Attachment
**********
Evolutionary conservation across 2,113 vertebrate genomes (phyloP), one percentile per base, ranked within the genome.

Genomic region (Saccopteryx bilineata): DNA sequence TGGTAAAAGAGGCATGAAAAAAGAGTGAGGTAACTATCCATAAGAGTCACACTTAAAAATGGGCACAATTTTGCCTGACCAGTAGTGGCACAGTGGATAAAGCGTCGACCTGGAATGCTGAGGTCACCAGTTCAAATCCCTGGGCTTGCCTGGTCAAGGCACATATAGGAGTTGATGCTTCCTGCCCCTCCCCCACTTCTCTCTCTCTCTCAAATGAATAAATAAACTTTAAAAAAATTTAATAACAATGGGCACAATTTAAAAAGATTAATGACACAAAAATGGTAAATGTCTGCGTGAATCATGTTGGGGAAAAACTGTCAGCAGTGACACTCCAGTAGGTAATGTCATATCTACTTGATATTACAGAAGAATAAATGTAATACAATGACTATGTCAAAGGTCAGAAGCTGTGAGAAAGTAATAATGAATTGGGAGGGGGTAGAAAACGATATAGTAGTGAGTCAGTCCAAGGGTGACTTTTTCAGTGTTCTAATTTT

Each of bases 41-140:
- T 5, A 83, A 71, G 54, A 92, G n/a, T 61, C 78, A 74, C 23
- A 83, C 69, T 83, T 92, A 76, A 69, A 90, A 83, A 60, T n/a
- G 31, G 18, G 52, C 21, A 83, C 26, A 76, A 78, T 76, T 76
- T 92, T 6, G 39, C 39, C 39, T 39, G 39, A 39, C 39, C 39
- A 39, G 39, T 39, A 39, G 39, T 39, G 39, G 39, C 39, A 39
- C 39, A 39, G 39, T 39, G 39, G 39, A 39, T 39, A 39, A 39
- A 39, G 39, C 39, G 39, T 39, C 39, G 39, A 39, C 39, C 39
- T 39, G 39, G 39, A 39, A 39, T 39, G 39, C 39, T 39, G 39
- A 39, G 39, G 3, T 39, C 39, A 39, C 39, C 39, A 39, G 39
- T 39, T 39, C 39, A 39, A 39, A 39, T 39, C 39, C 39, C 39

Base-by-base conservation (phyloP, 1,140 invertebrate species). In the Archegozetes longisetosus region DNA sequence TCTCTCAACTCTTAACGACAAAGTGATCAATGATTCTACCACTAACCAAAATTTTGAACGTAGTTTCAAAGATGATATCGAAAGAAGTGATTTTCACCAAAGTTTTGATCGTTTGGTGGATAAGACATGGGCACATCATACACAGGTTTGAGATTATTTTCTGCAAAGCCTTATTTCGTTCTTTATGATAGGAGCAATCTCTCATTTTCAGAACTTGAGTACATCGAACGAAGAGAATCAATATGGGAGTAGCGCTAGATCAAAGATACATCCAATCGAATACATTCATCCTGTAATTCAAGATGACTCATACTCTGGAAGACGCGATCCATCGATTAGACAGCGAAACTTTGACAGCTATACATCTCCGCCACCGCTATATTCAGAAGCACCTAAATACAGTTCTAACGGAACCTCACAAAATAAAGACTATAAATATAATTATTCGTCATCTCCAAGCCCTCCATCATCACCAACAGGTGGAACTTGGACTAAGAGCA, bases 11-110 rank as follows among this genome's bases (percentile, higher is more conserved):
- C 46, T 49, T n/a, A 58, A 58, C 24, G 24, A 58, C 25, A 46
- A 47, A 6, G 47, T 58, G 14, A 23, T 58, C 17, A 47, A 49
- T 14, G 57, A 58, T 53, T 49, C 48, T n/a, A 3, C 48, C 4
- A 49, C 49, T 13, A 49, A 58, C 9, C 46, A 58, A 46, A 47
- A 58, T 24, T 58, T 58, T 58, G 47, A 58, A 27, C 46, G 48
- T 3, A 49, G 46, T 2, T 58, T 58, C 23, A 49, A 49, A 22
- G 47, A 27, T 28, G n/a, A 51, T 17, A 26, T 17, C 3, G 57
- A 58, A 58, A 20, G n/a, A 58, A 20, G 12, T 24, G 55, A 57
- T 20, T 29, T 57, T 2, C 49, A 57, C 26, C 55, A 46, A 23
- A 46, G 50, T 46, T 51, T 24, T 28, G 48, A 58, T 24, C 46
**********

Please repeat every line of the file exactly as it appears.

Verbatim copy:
Evolutionary conservation across 2,113 vertebrate genomes (phyloP), one percentile per base, ranked within the genome.

Genomic region (Saccopteryx bilineata): DNA sequence TGGTAAAAGAGGCATGAAAAAAGAGTGAGGTAACTATCCATAAGAGTCACACTTAAAAATGGGCACAATTTTGCCTGACCAGTAGTGGCACAGTGGATAAAGCGTCGACCTGGAATGCTGAGGTCACCAGTTCAAATCCCTGGGCTTGCCTGGTCAAGGCACATATAGGAGTTGATGCTTCCTGCCCCTCCCCCACTTCTCTCTCTCTCTCAAATGAATAAATAAACTTTAAAAAAATTTAATAACAATGGGCACAATTTAAAAAGATTAATGACACAAAAATGGTAAATGTCTGCGTGAATCATGTTGGGGAAAAACTGTCAGCAGTGACACTCCAGTAGGTAATGTCATATCTACTTGATATTACAGAAGAATAAATGTAATACAATGACTATGTCAAAGGTCAGAAGCTGTGAGAAAGTAATAATGAATTGGGAGGGGGTAGAAAACGATATAGTAGTGAGTCAGTCCAAGGGTGACTTTTTCAGTGTTCTAATTTT

Each of bases 41-140:
- T 5, A 83, A 71, G 54, A 92, G n/a, T 61, C 78, A 74, C 23
- A 83, C 69, T 83, T 92, A 76, A 69, A 90, A 83, A 60, T n/a
- G 31, G 18, G 52, C 21, A 83, C 26, A 76, A 78, T 76, T 76
- T 92, T 6, G 39, C 39, C 39, T 39, G 39, A 39, C 39, C 39
- A 39, G 39, T 39, A 39, G 39, T 39, G 39, G 39, C 39, A 39
- C 39, A 39, G 39, T 39, G 39, G 39, A 39, T 39, A 39, A 39
- A 39, G 39, C 39, G 39, T 39, C 39, G 39, A 39, C 39, C 39
- T 39, G 39, G 39, A 39, A 39, T 39, G 39, C 39, T 39, G 39
- A 39, G 39, G 3, T 39, C 39, A 39, C 39, C 39, A 39, G 39
- T 39, T 39, C 39, A 39, A 39, A 39, T 39, C 39, C 39, C 39

Base-by-base conservation (phyloP, 1,140 invertebrate species). In the Archegozetes longisetosus region DNA sequence TCTCTCAACTCTTAACGACAAAGTGATCAATGATTCTACCACTAACCAAAATTTTGAACGTAGTTTCAAAGATGATATCGAAAGAAGTGATTTTCACCAAAGTTTTGATCGTTTGGTGGATAAGACATGGGCACATCATACACAGGTTTGAGATTATTTTCTGCAAAGCCTTATTTCGTTCTTTATGATAGGAGCAATCTCTCATTTTCAGAACTTGAGTACATCGAACGAAGAGAATCAATATGGGAGTAGCGCTAGATCAAAGATACATCCAATCGAATACATTCATCCTGTAATTCAAGATGACTCATACTCTGGAAGACGCGATCCATCGATTAGACAGCGAAACTTTGACAGCTATACATCTCCGCCACCGCTATATTCAGAAGCACCTAAATACAGTTCTAACGGAACCTCACAAAATAAAGACTATAAATATAATTATTCGTCATCTCCAAGCCCTCCATCATCACCAACAGGTGGAACTTGGACTAAGAGCA, bases 11-110 rank as follows among this genome's bases (percentile, higher is more conserved):
- C 46, T 49, T n/a, A 58, A 58, C 24, G 24, A 58, C 25, A 46
- A 47, A 6, G 47, T 58, G 14, A 23, T 58, C 17, A 47, A 49
- T 14, G 57, A 58, T 53, T 49, C 48, T n/a, A 3, C 48, C 4
- A 49, C 49, T 13, A 49, A 58, C 9, C 46, A 58, A 46, A 47
- A 58, T 24, T 58, T 58, T 58, G 47, A 58, A 27, C 46, G 48
- T 3, A 49, G 46, T 2, T 58, T 58, C 23, A 49, A 49, A 22
- G 47, A 27, T 28, G n/a, A 51, T 17, A 26, T 17, C 3, G 57
- A 58, A 58, A 20, G n/a, A 58, A 20, G 12, T 24, G 55, A 57
- T 20, T 29, T 57, T 2, C 49, A 57, C 26, C 55, A 46, A 23
- A 46, G 50, T 46, T 51, T 24, T 28, G 48, A 58, T 24, C 46